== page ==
Western Digital Says Remotely-Installed Trojans Responsible For Wiping ‘My Book’ Storage Devices

Last week I brought you the story of people who have Western Digital My Book Internet connected hard getting them remotely erased by unknown threat actors. Well, Western Digital have put to a statement. And here’s what they had to say:

Western Digital has determined that some My Book Live and My Book Live Duo devices are being compromised through exploitation of a remote command execution vulnerability. In some cases, the attackers have triggered a factory reset that appears to erase all data on the device.

We are reviewing log files which we have received from affected customers to further characterize the attack and the mechanism of access. The log files we have reviewed show that the attackers directly connected to the affected My Book Live devices from a variety of IP addresses in different countries. This indicates that the affected devices were directly accessible from the Internet, either through direct connection or through port forwarding that was enabled either manually or automatically via UPnP.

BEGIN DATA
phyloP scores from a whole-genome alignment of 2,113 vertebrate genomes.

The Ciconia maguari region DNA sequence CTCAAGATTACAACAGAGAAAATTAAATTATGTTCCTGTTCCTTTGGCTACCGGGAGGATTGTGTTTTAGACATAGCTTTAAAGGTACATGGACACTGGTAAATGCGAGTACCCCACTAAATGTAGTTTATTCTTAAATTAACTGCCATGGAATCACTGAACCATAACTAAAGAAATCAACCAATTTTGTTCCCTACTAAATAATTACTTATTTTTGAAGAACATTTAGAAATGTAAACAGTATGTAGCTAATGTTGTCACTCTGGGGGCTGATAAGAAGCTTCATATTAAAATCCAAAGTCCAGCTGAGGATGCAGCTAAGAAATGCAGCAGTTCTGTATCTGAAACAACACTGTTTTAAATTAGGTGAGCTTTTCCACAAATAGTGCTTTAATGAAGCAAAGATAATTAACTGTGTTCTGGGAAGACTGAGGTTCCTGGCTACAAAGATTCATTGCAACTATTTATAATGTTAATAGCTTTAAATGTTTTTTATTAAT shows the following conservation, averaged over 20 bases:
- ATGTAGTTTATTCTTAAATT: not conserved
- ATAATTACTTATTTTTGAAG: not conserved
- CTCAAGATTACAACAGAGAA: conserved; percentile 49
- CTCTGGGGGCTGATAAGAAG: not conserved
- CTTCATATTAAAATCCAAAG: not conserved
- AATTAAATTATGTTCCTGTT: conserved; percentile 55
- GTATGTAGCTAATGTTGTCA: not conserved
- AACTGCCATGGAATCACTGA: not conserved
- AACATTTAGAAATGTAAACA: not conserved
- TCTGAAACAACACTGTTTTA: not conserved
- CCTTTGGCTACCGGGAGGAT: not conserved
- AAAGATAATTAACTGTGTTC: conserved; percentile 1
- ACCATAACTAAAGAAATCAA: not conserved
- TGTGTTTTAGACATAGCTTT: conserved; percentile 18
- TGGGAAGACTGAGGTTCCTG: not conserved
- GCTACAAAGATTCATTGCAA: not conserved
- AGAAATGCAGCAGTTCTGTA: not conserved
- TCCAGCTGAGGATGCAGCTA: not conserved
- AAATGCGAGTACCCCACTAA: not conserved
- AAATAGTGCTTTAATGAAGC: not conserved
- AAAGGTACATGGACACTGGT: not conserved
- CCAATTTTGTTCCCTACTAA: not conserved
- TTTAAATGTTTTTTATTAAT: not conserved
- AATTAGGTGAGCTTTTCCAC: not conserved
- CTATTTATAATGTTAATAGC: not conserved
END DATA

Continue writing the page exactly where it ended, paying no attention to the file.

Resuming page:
Additionally, the log files show that on some devices, the attackers installed a trojan with a file named “.nttpd,1-ppc-be-t1-z”, which is a Linux ELF binary compiled for the PowerPC architecture used by the My Book Live and Live Duo. A sample of this trojan has been captured for further analysis and it has been uploaded to VirusTotal.

Our investigation of this incident has not uncovered any evidence that Western Digital cloud services, firmware update servers, or customer credentials were compromised. As the My Book Live devices can be directly exposed to the internet through port forwarding, the attackers may be able to discover vulnerable devices through port scanning.

But what’s interesting is that this statement references this CVE number: CVE-2018-18472. This was something that I mentioned in my original report on this issue as I speculated that this could be the cause of this incident. Western Digital has seemingly confirmed that. Which means that by not patching this issue when it was first disclosed, Western Digital has in effect created this problem for themselves. That’s something to keep in mind when users who were affected by this issue start suing Western Digital. Because you know that the lawsuit is coming.

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